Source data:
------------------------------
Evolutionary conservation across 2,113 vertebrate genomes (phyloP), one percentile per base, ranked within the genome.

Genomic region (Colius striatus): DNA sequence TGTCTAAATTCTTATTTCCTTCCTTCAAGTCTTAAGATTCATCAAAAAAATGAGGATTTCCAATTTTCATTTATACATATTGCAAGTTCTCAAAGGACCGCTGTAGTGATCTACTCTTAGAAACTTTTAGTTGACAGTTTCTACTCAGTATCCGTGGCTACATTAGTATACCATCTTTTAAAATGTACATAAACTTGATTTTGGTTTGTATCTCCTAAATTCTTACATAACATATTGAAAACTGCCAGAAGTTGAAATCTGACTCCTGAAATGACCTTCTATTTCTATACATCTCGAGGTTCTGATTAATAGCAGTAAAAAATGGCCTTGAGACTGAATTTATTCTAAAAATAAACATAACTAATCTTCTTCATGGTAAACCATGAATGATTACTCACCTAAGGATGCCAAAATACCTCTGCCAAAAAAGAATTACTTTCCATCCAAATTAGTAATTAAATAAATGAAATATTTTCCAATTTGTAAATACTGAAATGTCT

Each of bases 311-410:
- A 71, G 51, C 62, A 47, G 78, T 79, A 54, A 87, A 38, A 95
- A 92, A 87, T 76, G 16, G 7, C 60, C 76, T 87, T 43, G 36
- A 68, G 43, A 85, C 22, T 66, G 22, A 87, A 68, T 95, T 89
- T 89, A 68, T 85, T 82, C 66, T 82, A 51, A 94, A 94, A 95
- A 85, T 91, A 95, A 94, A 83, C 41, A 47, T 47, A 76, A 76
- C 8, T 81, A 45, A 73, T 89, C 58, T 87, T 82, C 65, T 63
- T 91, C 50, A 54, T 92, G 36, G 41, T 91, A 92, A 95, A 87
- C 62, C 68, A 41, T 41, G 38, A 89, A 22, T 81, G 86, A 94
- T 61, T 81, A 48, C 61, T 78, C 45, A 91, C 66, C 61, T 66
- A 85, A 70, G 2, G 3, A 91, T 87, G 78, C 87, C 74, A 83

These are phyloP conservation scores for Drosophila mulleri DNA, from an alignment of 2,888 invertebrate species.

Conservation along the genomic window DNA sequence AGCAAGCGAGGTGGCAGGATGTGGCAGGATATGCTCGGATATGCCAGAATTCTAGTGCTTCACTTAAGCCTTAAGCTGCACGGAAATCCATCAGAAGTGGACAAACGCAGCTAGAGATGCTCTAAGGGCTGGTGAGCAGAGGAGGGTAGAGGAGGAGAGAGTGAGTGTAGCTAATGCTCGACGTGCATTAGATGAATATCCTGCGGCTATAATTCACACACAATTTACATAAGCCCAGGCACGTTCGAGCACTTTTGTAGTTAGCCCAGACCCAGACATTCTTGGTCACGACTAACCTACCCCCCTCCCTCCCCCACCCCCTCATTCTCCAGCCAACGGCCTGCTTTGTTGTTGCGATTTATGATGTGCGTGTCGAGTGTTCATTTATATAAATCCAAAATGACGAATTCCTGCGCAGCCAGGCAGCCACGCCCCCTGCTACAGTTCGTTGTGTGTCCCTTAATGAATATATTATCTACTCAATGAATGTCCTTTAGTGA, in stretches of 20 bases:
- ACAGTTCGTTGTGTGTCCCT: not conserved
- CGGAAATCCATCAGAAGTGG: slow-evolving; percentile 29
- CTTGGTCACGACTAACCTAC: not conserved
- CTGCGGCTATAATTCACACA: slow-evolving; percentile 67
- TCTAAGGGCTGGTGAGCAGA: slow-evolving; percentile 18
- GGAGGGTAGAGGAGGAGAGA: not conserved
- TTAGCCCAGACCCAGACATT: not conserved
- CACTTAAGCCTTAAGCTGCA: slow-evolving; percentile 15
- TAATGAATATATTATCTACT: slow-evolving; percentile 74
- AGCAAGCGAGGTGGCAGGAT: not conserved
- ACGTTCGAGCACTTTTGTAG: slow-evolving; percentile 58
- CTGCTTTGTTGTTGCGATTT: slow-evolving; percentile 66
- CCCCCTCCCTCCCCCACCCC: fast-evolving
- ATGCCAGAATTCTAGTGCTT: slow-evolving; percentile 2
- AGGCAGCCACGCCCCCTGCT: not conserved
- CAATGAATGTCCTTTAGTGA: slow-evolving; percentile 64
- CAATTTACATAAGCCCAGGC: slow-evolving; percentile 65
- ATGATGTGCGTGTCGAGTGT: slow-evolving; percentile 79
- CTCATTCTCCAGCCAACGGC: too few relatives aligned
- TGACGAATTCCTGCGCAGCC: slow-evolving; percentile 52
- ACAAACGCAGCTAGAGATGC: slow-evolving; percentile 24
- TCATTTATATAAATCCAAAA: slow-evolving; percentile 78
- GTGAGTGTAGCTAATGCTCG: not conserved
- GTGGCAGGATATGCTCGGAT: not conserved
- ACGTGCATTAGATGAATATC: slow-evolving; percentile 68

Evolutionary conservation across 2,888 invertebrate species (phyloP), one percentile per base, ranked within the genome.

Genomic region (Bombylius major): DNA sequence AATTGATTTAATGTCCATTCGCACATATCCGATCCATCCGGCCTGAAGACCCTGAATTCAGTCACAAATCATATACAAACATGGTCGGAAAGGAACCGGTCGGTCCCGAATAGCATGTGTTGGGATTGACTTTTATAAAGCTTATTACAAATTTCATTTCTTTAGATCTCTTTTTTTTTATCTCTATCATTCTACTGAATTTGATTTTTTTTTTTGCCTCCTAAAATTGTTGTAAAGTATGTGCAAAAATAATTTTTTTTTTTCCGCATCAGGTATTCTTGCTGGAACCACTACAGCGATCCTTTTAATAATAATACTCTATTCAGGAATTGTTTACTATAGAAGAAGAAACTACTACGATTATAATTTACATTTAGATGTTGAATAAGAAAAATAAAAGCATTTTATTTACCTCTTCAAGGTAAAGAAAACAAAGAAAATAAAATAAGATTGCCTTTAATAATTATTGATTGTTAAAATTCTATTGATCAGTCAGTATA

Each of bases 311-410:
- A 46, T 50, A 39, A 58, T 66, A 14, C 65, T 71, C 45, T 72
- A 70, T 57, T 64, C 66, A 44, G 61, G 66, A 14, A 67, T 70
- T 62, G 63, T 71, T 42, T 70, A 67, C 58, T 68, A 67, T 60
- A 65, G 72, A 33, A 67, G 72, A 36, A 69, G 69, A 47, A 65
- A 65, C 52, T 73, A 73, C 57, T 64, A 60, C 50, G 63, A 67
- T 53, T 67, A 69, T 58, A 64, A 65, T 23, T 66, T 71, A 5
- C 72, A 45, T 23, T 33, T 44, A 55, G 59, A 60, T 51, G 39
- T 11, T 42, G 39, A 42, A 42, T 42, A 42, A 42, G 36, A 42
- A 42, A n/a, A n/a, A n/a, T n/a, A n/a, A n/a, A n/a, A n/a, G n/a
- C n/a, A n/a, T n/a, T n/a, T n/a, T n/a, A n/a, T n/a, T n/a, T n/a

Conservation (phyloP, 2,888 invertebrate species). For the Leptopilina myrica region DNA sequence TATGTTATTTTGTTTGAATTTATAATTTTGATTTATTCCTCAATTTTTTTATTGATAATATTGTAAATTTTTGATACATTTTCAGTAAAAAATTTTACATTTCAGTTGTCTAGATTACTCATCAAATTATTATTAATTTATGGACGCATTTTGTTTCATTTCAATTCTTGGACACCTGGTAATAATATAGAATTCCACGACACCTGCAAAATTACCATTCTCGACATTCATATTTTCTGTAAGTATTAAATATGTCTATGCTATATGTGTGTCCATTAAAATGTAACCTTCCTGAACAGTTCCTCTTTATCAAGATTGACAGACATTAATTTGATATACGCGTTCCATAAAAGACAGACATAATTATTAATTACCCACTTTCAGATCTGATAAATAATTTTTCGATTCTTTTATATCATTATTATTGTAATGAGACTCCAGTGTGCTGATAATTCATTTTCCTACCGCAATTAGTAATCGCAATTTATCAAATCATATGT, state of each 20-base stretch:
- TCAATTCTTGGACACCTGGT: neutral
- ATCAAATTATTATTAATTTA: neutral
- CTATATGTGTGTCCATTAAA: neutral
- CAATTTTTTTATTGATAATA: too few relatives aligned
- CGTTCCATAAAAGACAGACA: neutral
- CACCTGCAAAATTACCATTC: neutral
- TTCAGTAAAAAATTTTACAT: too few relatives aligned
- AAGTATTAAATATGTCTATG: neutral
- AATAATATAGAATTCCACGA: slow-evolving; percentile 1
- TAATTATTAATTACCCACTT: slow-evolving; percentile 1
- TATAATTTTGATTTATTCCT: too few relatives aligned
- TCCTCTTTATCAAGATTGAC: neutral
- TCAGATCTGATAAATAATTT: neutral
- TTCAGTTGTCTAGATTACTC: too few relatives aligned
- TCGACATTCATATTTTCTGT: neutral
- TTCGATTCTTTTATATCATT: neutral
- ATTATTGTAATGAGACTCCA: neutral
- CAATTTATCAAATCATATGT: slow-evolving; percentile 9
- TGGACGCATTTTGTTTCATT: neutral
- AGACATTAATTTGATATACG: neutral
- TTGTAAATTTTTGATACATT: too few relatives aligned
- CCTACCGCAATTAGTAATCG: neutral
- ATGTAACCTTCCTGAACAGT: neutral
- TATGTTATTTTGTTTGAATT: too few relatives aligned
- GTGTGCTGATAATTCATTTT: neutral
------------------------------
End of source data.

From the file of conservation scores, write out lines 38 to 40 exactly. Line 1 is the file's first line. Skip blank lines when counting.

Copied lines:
- GTGAGTGTAGCTAATGCTCG: not conserved
- GTGGCAGGATATGCTCGGAT: not conserved
- ACGTGCATTAGATGAATATC: slow-evolving; percentile 68